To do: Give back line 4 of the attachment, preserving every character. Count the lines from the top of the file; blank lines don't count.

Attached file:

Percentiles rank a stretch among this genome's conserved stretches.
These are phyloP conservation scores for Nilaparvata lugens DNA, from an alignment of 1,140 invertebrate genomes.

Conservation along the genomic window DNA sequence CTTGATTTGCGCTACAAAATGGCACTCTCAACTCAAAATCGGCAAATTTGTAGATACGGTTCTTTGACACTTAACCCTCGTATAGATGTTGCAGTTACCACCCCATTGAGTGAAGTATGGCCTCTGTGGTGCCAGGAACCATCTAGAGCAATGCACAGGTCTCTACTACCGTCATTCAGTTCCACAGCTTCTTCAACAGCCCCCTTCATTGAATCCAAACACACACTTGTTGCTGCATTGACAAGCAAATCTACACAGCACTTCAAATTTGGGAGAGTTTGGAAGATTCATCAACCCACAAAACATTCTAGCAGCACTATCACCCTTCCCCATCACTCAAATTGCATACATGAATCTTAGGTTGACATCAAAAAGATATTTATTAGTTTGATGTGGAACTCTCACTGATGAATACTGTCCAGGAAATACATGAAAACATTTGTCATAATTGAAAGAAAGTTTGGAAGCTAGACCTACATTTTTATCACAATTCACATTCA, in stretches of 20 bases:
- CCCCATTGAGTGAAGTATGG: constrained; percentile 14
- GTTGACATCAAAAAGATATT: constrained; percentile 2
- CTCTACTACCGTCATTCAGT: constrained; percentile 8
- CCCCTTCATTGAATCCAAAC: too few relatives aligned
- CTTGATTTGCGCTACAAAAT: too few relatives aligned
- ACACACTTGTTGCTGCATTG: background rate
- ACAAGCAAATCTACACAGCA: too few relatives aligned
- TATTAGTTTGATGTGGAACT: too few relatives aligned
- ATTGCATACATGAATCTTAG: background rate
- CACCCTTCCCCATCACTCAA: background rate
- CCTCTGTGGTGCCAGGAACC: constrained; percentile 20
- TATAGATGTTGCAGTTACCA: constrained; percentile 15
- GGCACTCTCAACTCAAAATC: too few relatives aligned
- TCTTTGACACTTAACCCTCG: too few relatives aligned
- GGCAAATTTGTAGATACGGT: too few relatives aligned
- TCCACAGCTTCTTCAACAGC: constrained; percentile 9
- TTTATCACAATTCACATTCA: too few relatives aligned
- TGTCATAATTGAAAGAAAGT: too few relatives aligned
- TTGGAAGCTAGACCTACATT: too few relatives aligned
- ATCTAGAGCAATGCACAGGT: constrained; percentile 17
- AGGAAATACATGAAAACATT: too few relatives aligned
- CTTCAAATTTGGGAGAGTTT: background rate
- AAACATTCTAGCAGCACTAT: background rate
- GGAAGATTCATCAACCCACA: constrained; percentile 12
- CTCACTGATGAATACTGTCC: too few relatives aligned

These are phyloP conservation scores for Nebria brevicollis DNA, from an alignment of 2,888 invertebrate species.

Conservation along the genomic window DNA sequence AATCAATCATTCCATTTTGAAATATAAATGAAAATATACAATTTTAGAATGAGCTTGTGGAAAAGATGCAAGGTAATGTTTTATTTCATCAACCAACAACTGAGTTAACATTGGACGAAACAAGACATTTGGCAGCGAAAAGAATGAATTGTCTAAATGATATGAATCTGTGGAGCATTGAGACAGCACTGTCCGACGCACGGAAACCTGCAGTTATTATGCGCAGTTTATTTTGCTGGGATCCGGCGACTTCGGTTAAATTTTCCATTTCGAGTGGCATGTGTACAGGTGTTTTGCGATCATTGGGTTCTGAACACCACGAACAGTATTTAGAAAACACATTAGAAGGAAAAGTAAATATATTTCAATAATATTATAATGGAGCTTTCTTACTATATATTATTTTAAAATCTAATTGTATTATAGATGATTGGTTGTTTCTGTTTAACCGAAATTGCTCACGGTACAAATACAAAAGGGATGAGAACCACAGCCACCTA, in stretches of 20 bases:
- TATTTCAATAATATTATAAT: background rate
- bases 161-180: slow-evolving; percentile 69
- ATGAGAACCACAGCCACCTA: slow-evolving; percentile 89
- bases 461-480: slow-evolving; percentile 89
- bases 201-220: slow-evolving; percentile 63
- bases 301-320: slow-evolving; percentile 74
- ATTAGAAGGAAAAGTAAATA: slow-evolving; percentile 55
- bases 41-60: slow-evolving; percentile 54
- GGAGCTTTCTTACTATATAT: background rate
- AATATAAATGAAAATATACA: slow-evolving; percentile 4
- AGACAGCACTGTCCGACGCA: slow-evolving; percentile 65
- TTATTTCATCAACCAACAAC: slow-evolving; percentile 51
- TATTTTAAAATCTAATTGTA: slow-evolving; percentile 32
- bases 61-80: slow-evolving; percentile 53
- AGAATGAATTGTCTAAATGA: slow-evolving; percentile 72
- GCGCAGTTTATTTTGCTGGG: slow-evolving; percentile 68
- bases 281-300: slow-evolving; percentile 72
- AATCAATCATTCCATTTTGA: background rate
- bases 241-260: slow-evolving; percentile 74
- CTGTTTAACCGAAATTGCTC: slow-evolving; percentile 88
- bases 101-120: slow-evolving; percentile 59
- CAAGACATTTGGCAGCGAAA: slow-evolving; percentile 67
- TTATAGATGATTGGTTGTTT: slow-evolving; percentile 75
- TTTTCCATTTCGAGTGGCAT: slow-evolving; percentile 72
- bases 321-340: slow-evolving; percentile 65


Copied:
- CCCCATTGAGTGAAGTATGG: constrained; percentile 14